So last week this random guy I’ve never seen before shows up at the office and, throughout the day, starts approaching people individually to meet with them one-on-one in the back meeting room. I just assumed he was some sort of consultant (and as an American, the idea did cross through my head that he might be a downsizing consultant).
Curious, I asked my colleague, “Who is that guy? Why does he keep meeting with everyone in the back room?” When I didn’t get an answer, I jokingly said, “What, did he just come to give everyone massages?”
Well, it turns out that is exactly what he was there for! Every two weeks, a professionally trained masseur comes to the office and gives every employee a free, 30-minute massage in a massage chair that he brings along. (No, I’m not making this up. And yes, the massage was great.)
I’ve noticed that Dutch companies tend to be very generous with their employees. A lot of benefits which would be exceptional in the UK or the US are commonplace here. For example, companies will often reimburse their employees for their travel expenses to and from work. This is done on a sliding scale, depending on the distance you commute to work. So my boyfriend doesn’t pay for his monthly train pass and effectively has no transport expenses.
Similarly, companies often subsidize food/lunch for employees. At my boyfriend’s company, each employee pays in €40 at the beginning of each month and then has unlimited access to food during working hours – they can eat as much as they want at the canteen each day for lunch, take breakfast at the office if they please, and have drinks, fruits, and snacks available throughout the day. Similarly, at my office, we have the option to pay €2 into the kitty for a communal lunch on Mondays through Thursdays; the departments take turns going down to the supermarket to buy food with the money that has been pooled together. These systems allow you to eat lunch much more cheaply (and communally) than the “each for his own” lunches I was familiar with in the US and UK.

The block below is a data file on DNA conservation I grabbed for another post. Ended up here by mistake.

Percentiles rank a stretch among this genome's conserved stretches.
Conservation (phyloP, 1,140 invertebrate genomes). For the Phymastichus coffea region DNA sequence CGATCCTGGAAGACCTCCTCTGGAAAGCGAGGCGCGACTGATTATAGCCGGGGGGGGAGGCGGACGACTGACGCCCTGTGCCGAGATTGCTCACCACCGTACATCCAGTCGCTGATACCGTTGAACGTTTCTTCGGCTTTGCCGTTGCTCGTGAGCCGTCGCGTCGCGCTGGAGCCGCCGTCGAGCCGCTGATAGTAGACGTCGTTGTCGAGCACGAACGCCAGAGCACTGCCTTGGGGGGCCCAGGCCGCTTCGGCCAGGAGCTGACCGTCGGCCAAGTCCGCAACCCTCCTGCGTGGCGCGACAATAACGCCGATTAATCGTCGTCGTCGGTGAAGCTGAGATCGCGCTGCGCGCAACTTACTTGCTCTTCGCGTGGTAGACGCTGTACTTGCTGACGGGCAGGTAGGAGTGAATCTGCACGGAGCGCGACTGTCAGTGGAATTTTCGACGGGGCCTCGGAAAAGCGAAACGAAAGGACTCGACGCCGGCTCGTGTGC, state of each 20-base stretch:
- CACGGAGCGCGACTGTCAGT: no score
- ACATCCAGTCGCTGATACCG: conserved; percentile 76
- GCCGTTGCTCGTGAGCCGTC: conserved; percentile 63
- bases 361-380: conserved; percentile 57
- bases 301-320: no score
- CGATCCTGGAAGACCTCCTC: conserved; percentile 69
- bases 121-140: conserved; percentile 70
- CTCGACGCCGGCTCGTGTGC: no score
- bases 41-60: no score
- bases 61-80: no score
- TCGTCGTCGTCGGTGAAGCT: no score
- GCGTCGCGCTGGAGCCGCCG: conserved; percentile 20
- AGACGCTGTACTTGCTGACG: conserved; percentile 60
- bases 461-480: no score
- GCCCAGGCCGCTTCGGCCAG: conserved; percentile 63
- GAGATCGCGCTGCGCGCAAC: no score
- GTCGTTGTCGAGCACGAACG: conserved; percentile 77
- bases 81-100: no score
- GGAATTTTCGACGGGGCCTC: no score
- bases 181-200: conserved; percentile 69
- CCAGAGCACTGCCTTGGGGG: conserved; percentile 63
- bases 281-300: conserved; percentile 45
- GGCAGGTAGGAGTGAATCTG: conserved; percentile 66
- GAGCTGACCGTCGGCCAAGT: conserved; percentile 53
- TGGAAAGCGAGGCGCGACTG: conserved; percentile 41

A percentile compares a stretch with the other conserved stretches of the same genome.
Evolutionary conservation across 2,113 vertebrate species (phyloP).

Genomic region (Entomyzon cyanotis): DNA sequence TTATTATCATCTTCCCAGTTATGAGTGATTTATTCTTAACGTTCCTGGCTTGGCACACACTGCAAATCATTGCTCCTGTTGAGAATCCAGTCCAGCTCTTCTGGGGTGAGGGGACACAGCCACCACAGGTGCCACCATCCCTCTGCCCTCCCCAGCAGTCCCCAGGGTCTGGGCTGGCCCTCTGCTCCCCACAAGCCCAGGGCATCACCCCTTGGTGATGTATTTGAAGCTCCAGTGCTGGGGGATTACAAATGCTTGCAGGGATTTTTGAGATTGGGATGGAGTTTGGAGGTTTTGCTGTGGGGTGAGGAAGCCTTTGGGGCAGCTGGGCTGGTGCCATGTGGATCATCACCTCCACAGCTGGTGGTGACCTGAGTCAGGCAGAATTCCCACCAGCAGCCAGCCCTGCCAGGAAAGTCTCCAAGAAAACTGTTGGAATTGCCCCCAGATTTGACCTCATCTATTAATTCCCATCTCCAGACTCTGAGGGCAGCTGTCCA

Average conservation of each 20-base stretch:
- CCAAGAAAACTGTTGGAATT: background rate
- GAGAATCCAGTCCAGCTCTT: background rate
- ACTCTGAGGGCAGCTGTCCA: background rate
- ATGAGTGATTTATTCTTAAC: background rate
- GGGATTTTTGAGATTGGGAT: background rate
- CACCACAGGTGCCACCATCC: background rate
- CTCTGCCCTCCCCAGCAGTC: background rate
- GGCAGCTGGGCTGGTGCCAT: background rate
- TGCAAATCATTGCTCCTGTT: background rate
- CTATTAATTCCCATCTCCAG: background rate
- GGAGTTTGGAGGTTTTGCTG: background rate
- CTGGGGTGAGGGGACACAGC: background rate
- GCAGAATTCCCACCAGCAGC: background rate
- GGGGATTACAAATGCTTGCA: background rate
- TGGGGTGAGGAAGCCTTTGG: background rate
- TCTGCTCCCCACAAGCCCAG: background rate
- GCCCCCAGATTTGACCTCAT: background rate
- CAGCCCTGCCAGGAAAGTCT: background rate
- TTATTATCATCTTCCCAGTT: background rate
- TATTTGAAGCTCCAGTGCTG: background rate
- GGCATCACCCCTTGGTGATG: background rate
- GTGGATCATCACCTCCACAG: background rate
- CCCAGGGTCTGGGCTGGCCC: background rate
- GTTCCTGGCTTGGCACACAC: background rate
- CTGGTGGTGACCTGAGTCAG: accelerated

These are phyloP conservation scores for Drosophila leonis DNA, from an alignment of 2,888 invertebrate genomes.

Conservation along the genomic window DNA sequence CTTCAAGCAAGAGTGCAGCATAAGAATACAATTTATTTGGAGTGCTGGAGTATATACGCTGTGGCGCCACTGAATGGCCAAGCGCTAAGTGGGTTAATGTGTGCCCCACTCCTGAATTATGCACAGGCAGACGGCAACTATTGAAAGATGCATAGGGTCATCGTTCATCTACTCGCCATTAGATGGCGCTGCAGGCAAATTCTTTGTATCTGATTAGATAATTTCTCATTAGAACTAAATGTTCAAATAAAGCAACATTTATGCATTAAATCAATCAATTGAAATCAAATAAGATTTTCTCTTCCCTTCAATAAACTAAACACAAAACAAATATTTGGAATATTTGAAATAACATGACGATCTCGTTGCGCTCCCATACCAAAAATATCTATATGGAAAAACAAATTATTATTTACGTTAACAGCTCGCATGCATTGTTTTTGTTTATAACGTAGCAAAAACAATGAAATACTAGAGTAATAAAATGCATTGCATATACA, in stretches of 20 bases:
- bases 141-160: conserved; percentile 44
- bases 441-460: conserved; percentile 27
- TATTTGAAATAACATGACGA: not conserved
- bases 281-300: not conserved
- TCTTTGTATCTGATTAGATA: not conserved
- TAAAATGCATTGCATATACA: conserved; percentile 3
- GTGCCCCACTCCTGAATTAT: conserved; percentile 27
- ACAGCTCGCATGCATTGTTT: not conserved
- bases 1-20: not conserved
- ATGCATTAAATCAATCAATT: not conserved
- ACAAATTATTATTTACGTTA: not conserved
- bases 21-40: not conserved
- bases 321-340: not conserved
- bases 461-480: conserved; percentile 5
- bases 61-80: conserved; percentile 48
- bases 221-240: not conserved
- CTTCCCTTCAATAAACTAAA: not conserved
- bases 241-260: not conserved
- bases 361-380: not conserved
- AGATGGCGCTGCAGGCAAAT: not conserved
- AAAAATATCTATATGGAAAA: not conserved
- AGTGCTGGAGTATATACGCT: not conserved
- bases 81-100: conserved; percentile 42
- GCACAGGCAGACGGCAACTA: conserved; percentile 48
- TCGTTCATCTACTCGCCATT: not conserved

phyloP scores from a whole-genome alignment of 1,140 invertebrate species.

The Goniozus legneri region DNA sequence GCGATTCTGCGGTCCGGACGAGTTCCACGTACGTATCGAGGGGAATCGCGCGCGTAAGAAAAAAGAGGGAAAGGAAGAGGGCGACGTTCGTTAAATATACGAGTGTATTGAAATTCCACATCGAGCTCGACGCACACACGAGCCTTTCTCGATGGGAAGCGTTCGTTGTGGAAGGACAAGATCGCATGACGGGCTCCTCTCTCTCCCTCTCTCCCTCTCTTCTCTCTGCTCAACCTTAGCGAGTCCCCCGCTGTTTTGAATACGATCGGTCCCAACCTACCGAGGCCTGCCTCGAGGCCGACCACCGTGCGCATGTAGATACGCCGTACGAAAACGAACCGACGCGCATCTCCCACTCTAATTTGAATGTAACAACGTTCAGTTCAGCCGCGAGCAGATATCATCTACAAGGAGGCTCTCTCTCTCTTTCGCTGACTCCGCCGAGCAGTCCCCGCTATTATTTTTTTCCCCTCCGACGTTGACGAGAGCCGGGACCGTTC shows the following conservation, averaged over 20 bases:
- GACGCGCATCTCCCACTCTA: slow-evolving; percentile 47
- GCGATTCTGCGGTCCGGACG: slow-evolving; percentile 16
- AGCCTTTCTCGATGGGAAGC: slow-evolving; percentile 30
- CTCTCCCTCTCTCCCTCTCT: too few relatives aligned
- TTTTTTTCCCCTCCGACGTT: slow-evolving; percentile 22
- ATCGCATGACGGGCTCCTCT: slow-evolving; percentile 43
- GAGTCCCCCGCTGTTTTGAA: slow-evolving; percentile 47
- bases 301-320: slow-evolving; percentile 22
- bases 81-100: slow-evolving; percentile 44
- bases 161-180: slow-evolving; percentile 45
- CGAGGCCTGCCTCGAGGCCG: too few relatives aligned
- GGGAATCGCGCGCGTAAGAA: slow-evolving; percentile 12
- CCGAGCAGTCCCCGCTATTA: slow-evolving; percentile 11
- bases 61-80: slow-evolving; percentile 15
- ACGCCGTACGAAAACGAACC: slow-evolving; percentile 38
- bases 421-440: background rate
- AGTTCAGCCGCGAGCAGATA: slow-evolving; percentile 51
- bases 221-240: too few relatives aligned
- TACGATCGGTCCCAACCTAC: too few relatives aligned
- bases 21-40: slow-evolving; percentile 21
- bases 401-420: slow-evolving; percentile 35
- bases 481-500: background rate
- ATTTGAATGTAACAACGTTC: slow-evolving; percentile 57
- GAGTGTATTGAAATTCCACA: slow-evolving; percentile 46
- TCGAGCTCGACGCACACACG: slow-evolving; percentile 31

Dutch employees are also entitled to a legal minimum of 20 days holiday, which is actually quite stingy by European standards, but on top of that they get “holiday pay,” which means all employees get 8% of their gross annual salary paid out once per year. So not only do you get a holiday, but money to pay for it!